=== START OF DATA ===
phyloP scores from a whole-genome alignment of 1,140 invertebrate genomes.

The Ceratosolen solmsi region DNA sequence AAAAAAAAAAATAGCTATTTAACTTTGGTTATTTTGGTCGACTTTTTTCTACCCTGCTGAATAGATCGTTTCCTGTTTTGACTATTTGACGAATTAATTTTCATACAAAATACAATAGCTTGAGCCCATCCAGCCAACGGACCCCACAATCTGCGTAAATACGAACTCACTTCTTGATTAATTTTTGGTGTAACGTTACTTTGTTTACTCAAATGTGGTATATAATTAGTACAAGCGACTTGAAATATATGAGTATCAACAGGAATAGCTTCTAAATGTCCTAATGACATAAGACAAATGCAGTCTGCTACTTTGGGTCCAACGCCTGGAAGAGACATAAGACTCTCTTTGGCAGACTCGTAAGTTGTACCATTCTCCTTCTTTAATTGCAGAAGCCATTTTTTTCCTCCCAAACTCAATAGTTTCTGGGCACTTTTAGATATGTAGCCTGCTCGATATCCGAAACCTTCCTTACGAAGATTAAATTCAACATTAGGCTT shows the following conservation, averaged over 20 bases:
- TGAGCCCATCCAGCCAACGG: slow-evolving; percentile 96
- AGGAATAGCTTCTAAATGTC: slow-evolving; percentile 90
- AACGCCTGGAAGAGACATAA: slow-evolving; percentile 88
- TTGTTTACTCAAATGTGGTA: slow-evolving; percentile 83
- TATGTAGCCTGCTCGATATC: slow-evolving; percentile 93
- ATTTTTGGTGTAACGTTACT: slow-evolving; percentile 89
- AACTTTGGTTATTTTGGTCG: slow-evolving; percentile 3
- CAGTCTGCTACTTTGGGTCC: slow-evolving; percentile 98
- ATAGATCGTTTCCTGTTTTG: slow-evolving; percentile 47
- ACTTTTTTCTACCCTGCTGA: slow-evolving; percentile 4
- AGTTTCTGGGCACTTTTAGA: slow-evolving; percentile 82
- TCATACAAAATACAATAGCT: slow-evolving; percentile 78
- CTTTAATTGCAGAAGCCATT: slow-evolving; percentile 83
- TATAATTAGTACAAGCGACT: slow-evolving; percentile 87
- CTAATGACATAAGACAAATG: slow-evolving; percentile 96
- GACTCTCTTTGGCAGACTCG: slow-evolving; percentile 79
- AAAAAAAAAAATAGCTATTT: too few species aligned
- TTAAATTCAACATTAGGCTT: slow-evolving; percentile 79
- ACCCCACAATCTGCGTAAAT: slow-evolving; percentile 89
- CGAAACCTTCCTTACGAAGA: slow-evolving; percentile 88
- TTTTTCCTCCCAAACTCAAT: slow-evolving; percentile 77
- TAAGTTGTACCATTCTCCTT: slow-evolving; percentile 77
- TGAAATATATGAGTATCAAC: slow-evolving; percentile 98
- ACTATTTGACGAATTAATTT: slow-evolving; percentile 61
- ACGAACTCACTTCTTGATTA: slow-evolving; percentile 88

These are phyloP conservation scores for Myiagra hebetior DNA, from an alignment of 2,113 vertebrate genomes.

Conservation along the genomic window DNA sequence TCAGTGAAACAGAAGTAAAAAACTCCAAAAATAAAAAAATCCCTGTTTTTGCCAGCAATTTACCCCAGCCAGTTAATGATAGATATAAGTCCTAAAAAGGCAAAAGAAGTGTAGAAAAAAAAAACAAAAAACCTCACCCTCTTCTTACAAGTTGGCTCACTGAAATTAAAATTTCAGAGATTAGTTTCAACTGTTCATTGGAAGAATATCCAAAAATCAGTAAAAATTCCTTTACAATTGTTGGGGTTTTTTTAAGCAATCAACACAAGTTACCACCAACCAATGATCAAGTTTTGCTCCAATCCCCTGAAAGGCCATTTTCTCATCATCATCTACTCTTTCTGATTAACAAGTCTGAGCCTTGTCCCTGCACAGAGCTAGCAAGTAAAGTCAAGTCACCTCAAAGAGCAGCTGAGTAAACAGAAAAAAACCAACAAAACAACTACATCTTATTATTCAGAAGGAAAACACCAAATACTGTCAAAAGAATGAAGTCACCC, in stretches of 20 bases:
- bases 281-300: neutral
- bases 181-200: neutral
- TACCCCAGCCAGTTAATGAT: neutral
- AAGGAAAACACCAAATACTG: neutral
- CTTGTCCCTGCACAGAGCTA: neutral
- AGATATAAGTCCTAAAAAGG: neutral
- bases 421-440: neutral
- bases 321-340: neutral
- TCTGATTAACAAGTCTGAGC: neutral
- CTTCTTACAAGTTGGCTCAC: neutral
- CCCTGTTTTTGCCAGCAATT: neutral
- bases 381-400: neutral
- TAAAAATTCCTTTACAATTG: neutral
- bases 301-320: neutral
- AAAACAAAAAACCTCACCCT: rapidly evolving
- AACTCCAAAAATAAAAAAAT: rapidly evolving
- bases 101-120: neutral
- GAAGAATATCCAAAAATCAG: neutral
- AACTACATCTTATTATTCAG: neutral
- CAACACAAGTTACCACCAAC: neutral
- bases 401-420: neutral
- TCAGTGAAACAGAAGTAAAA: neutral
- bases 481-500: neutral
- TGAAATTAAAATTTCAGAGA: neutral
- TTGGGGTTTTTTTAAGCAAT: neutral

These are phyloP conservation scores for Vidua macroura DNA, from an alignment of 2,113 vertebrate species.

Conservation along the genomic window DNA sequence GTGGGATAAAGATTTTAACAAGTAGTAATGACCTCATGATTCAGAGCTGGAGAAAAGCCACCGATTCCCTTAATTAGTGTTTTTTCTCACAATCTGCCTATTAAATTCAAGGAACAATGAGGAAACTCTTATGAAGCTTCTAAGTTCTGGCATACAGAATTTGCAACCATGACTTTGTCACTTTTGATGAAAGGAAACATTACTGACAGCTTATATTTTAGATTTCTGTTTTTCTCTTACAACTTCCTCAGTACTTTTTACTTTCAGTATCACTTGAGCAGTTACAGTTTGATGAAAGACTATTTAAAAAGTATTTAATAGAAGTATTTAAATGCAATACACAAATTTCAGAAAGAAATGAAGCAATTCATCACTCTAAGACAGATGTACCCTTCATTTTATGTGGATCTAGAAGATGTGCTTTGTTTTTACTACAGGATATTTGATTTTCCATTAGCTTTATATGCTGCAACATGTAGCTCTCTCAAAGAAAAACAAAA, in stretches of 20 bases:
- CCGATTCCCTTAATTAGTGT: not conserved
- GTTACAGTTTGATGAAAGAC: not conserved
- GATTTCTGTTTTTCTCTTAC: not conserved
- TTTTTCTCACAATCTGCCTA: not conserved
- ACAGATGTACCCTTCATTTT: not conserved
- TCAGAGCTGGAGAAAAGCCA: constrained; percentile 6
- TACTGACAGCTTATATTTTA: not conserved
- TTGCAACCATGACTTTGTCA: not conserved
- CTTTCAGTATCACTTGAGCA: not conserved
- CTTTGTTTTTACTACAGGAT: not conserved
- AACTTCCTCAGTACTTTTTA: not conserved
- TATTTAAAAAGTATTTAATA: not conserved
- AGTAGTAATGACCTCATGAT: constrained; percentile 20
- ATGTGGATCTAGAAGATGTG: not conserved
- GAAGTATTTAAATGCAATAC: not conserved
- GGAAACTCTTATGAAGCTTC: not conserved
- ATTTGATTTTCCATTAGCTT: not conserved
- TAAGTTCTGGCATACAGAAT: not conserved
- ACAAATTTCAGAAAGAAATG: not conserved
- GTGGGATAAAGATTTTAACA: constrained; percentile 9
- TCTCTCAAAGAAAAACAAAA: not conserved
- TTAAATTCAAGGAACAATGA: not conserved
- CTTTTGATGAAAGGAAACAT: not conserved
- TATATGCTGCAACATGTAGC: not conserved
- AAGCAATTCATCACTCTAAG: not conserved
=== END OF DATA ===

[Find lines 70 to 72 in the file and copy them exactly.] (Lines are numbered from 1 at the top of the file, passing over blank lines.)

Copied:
- ATGTGGATCTAGAAGATGTG: not conserved
- GAAGTATTTAAATGCAATAC: not conserved
- GGAAACTCTTATGAAGCTTC: not conserved